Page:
The Magazine of Poetry and Literary Review, 1 tomas

Priekinis viršelis
Charles Wells Moulton
C.W. Moulton, 1889

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105 psl. - TO HELEN. Helen, thy beauty is to me Like those Nicean barks of yore, That gently, o'er a perfumed sea, The weary, way-worn wanderer bore To his own native shore. On desperate seas long wont to roam, Thy hyacinth hair, thy classic face, Thy Naiad airs have brought me home To the glory that was Greece And the grandeur that was Rome.
23 psl. - I believe a leaf of grass is no less than the journeywork of the stars, And the pismire is equally perfect, and a grain of sand, and the egg of the wren, And the tree-toad is a...
19 psl. - O the bleeding drops of red, Where on the deck my Captain lies, Fallen cold and dead. O Captain ! my Captain ! rise up and hear the bells ; Rise up — for you the flag is flung — for you the bugle trills...
87 psl. - ... two souls with but a single thought, two hearts that beat as one.
105 psl. - Happy the man. whose wish and care A few paternal acres bound. Content to breathe his native air. In his own ground Whose herds with milk, whose fields with bread, Whose flocks supply him with attire. Whose trees in summer yield him shade. In winter fire. Blest, who can unconcern'dly find Hours, days, and years slide soft away, In health of body, peace of mind. Quiet by day. Sound sleep by night; study and ease. Together mixt: sweet recreation, And innocence, which most does please With meditation.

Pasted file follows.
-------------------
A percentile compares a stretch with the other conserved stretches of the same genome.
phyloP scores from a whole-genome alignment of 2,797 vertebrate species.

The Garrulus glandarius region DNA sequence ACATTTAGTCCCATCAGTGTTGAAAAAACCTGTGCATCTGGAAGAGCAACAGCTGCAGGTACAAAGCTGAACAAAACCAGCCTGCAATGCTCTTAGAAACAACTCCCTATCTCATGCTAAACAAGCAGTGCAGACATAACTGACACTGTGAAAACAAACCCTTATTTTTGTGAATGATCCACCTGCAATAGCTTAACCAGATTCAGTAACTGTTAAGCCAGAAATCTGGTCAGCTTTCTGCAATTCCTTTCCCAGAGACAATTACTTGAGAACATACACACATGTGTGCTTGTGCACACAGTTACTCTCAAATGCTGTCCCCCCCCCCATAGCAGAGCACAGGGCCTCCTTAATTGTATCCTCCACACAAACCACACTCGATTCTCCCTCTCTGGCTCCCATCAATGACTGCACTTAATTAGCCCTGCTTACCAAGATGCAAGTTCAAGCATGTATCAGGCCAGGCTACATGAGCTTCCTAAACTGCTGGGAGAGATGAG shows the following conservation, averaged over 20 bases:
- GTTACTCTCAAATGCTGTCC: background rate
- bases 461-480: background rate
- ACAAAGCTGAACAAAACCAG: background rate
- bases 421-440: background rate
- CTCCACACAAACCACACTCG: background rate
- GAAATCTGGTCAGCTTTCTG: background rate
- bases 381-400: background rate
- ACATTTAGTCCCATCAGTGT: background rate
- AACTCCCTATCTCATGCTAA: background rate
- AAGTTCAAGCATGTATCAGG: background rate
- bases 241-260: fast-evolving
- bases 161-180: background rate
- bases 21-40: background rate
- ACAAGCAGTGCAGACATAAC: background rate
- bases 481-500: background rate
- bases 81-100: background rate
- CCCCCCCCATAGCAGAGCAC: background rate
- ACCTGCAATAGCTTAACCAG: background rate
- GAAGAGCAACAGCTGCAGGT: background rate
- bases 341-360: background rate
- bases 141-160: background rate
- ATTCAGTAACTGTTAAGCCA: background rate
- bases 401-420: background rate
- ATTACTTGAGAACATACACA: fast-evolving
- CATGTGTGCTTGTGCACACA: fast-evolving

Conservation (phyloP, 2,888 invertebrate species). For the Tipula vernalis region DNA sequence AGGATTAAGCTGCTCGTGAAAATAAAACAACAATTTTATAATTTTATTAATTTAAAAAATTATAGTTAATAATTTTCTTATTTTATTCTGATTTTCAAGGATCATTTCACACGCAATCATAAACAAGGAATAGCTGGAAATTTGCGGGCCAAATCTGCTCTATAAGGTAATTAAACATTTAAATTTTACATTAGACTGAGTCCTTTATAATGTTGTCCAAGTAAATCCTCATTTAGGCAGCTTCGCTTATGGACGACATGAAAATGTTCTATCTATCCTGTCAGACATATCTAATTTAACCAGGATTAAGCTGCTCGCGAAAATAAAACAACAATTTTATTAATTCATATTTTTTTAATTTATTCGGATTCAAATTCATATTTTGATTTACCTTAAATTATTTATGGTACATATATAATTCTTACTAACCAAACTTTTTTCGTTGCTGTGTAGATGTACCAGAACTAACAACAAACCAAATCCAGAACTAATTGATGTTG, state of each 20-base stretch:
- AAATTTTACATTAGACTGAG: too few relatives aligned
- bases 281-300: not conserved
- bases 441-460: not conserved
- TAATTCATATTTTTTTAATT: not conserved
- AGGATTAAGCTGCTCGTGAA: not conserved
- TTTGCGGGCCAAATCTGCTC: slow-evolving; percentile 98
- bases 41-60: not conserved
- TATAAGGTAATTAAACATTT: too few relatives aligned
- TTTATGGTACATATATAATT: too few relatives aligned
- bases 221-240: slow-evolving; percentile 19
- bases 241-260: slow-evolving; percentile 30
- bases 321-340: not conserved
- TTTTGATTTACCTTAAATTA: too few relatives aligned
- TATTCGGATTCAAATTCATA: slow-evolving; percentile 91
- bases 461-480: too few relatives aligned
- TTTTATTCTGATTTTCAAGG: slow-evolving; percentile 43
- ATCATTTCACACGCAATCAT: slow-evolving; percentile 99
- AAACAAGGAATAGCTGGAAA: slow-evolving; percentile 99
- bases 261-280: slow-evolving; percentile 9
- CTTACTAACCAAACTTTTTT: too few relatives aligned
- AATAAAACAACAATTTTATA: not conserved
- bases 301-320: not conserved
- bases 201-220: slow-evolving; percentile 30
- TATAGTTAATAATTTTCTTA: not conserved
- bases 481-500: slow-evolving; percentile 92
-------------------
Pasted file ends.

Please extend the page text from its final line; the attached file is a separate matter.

362 psl. - WHICHEVER way the wind doth blow, Some heart is glad to have it so; Then blow it east or blow it west, The wind that blows, that wind is best.
24 psl. - AFOOT and light-hearted I take to the open road, Healthy, free, the world before me, The long brown path before me leading wherever I choose. Henceforth I ask not good-fortune, I myself am good-fortune, Henceforth I whimper no more, postpone no more, need nothing, Done with indoor complaints, libraries, querulous criticisms, Strong and content I travel the open road.
23 psl. - I have said that the soul is not more than the body, 'And I have said that the body is not more than the soul, And nothing, not God, is greater to one than one's" self is, And whoever walks a furlong without sympathy walks to his own funeral drest in his shroud...
60 psl. - So farre, so fast the eygre drave. The heart had hardly time to beat, Before a shallow seething wave Sobbed in the grasses at oure feet: The feet had hardly time to flee Before it brake against the knee.
60 psl. - And didst thou visit him no more ? Thou didst, thou didst my daughter deare ; The waters laid thee at his doore, Ere yet the early dawn was clear. Thy pretty bairns in fast embrace, The lifted sun shone on thy face, Downe drifted to thy dwelling-place.

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